1. Not finding help here? Sign up for a free 30min tutor trial with Chegg Tutors
    Dismiss Notice
Dismiss Notice
Join Physics Forums Today!
The friendliest, high quality science and math community on the planet! Everyone who loves science is here!

Finding Electric Energy Density

  1. Mar 8, 2007 #1
    1. The problem statement, all variables and given/known data
    Find the electric-field energy density at a point which is a distance of 10.0 cm from an isolated point charge of magnitude 7.30 nC.


    2. Relevant equations

    [tex] u = \frac {1} {2} * e_{o} * E^{2} [/tex]


    3. The attempt at a solution

    [tex] u = \frac {1} {2} * 8.85*10^{-12} * 7.30^{2} [/tex]

    This was the equation we learned in class, and the online program say's its wrong. From the book it says that factors of A and d cancel out because of geometry, though I'm second guessing now, since the book says the equation is only in a vacuum, but this problem doesn't state either or?
     
  2. jcsd
  3. Mar 8, 2007 #2

    Dick

    User Avatar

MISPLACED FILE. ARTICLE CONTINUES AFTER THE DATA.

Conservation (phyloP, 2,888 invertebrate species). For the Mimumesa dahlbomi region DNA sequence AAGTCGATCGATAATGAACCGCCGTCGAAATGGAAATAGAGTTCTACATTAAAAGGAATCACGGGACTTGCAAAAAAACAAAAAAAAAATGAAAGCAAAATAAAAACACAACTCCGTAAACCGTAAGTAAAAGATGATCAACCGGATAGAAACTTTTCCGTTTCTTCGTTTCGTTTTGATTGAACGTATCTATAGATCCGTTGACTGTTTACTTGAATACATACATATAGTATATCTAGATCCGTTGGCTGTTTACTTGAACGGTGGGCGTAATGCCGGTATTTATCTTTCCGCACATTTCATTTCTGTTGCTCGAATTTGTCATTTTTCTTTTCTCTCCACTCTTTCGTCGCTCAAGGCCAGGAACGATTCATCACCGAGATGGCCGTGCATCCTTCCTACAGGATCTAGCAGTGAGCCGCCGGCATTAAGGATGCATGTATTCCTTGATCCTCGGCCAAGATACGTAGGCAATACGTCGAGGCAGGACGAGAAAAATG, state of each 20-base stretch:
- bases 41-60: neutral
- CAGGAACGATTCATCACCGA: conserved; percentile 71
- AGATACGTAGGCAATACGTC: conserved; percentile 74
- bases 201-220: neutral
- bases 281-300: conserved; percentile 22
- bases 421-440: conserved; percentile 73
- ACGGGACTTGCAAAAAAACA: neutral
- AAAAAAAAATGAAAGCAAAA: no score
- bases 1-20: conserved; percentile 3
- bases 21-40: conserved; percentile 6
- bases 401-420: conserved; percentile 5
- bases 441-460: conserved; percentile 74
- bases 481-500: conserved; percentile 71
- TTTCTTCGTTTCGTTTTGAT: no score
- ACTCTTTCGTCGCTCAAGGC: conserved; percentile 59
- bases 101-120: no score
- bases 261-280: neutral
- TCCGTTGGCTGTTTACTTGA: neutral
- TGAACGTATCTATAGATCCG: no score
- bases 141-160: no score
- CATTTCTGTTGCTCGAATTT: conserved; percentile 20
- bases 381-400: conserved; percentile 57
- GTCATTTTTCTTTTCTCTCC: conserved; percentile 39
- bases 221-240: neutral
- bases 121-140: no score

Science Advisor
    Homework Helper

    First you want to know what the value for E is in that situation. What formula might you use for that?
     
  4. Mar 8, 2007 #3
    The only equation from this chapter that I could find that would be relevant and give you E would be:

    [tex] V_{ab} = E*d [/tex]

    [tex] E = \frac {V_{ab}} {d} [/tex] ?
     
  5. Mar 8, 2007 #4

    Dick

    User Avatar
    Science Advisor
    Homework Helper

    It's the electric field around a POINT charge. It HAS to be one of the first formulas you encounter. Hint: it's an inverse square law. Keep looking.
     
  6. Mar 8, 2007 #5
    E = sigma / e_o ?
     
  7. Mar 8, 2007 #6

    Dick

    User Avatar
    Science Advisor
    Homework Helper

    Nope. E=??/r^2. What's the numerator?
     
  8. Mar 8, 2007 #7
    ooh [tex] E = \frac {KQ} {R^{2}} [/tex]

    I was thinking about this one but I thought you just meant in this chapter.

    Q = 7.30 * 10^-19 ?
     
  9. Mar 8, 2007 #8

    Dick

    User Avatar
    Science Advisor
    Homework Helper

    You don't have units on Q. I can't tell you if it's right. It's given as 7.30 nC. How many coulombs is that?
     
Know someone interested in this topic? Share this thread via Reddit, Google+, Twitter, or Facebook

Have something to add?